Group starts campaign to bar services to illegal immigrants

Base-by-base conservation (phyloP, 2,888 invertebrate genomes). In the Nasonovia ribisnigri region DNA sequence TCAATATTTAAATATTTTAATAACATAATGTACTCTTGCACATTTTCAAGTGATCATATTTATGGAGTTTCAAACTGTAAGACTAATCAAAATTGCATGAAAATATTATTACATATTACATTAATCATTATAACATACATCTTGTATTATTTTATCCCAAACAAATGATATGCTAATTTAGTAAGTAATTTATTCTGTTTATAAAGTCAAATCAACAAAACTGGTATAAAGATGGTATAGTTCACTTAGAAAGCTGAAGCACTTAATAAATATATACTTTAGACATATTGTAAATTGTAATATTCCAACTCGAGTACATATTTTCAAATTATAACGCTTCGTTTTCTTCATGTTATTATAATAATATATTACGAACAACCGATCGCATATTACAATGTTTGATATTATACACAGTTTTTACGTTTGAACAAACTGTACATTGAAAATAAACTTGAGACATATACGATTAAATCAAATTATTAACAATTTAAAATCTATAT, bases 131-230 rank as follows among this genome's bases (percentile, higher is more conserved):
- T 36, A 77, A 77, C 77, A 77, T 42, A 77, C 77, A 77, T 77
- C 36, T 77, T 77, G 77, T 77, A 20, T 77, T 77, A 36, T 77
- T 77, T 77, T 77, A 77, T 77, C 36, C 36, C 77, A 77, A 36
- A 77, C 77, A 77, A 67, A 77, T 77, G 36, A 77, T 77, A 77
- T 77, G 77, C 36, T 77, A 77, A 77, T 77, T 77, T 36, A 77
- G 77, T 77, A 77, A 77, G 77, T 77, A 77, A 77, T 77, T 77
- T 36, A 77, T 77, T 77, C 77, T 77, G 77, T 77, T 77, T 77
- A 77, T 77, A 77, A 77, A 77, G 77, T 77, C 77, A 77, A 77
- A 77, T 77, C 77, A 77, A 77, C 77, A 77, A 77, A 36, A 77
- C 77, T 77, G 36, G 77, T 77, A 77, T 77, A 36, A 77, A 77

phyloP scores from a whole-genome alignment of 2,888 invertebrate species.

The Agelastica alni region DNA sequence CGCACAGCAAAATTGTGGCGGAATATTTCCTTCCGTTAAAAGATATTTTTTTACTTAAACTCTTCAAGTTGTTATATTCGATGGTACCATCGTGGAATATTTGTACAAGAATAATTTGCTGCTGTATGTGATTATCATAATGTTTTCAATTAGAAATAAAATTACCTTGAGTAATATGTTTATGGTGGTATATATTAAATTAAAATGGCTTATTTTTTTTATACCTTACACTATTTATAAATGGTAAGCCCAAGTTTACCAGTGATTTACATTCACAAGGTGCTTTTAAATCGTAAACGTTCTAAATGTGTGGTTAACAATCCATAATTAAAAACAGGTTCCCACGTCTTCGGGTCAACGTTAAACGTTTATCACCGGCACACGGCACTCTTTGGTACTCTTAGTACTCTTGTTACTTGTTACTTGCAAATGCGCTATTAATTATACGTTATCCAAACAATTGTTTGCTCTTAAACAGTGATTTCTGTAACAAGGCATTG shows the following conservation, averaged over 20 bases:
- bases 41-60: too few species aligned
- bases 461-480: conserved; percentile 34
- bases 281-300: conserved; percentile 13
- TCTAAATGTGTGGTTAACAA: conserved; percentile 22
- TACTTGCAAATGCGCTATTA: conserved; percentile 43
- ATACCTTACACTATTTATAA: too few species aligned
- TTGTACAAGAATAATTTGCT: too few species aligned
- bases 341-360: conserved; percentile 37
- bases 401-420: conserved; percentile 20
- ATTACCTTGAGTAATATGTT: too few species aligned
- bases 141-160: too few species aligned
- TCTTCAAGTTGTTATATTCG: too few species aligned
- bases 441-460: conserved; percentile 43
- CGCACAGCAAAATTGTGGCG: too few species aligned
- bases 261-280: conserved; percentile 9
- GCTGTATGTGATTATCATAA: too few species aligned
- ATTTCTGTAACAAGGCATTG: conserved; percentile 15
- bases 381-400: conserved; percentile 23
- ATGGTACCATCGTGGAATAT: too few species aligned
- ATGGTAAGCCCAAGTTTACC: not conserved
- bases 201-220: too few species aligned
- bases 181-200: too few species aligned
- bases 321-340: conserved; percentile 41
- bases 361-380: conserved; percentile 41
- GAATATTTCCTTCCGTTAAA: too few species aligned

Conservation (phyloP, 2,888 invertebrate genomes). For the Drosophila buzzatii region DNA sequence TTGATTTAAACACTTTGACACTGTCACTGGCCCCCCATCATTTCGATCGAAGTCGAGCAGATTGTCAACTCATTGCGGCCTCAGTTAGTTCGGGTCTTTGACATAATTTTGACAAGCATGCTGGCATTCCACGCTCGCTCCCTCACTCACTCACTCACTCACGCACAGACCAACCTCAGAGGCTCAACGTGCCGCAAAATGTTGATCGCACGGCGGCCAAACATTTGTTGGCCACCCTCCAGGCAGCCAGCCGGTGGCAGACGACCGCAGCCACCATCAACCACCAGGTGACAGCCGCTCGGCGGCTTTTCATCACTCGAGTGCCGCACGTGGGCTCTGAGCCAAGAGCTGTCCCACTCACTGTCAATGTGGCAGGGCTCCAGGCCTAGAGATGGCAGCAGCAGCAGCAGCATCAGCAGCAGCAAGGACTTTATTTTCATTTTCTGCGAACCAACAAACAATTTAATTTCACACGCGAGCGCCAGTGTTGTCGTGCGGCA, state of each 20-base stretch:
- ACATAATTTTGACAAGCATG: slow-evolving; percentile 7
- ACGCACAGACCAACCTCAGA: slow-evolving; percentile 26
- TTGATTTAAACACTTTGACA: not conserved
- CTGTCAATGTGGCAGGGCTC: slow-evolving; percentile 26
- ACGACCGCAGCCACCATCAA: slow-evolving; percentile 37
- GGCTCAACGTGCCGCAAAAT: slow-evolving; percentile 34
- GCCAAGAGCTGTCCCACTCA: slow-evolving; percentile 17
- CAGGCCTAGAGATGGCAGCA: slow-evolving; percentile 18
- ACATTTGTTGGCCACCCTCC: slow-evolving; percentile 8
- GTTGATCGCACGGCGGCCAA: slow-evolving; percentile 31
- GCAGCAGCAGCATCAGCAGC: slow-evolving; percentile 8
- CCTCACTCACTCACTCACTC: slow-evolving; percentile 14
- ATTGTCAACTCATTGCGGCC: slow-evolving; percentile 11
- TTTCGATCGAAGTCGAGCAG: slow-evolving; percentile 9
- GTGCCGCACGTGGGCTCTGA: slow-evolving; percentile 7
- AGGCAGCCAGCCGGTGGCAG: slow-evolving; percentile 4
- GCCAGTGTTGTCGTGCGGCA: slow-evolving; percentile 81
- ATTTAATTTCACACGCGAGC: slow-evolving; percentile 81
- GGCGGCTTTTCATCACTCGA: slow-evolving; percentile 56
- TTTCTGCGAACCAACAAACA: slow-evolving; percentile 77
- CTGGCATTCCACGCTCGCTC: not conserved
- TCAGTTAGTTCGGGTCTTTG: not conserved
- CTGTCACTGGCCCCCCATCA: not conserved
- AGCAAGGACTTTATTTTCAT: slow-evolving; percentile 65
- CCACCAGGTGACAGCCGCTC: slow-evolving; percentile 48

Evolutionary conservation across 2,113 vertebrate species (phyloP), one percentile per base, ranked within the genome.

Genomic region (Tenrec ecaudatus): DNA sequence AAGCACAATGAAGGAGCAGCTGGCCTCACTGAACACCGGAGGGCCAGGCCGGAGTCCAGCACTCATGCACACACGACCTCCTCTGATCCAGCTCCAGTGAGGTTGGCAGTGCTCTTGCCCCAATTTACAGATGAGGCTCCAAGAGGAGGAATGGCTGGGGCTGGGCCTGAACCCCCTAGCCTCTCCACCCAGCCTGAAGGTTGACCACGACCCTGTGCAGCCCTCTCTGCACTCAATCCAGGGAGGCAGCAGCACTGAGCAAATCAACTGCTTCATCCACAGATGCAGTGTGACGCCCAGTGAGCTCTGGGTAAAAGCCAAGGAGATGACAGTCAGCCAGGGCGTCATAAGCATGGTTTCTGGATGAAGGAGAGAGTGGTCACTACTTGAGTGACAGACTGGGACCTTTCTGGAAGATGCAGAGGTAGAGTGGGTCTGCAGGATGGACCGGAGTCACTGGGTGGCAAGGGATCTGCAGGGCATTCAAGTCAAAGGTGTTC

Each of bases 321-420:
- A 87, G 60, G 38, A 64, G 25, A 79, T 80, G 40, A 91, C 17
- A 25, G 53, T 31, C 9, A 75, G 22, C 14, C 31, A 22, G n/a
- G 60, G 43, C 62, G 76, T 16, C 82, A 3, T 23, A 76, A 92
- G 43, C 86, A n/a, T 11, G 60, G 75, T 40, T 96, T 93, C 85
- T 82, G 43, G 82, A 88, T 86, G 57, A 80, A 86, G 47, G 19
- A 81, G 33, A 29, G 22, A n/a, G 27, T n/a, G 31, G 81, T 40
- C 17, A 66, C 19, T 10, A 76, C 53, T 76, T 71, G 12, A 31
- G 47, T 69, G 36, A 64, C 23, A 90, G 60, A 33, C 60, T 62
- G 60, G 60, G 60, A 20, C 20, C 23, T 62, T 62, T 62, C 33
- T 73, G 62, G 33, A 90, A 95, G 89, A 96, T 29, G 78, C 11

DENVER – Saying America “can only take so many,” an advocacy group announced Wednesday it will start gathering signatures to put a measure on the November ballot to deny many government services to illegal immigrants in Colorado.The proposed constitutional amendment would bar people who are in the country illegally from getting any state or local government services except emergency health care and education mandated by the federal government.Later Wednesday, Republican legislators outlined a series of bills designed to enlist local law enforcement agencies to enforce immigration laws, punish companies that hire illegal immigrants and require school districts to record students’ immigration status.The two initiatives set the stage for what could be a bruising political battle this year.The constitutional amendment was proposed by Defend Colorado Now, whose members include former Gov. Dick Lamm, a Democrat.Lamm said the proposed amendment is not an attempt to “demonize” illegal immigrants.”This is a referendum on whether or not (illegal immigration) is acceptable to Coloradans,” he said.”We are trying to say, ‘Look, folks, this hurts the average Coloradan and this is a drain on your taxpayer dollars,”‘ Lamm said.Defend Colorado Now member Waldo Benavidez said the group feels sorry for immigrants trying for a better life, “but this country and this society can only take so many.””We just need to get control of our borders and let people come in the right way,” he said.Arizona and other states have limited illegal immigrants’ access to services, but it’s difficult to measure the effects, said Mark Krikorian, executive director of the Center for Immigration Studies in Washington.Krikorian’s group supports tighter immigration controls such as Defend Colorado Now’s proposal. He said such measures are designed to make it harder for illegal immigrants to remain in the United States.”The only way you can genuinely reduce illegal immigration is to turn off the magnets that pull people into the United States in the first place,” he said.Defend Colorado Now originally wanted to put its proposal on the 2004 ballot, but an unsuccessful court challenge delayed its plans.Fred Elbel, director of the group, said it needs about 68,000 valid signatures of registered voters to get on the ballot.
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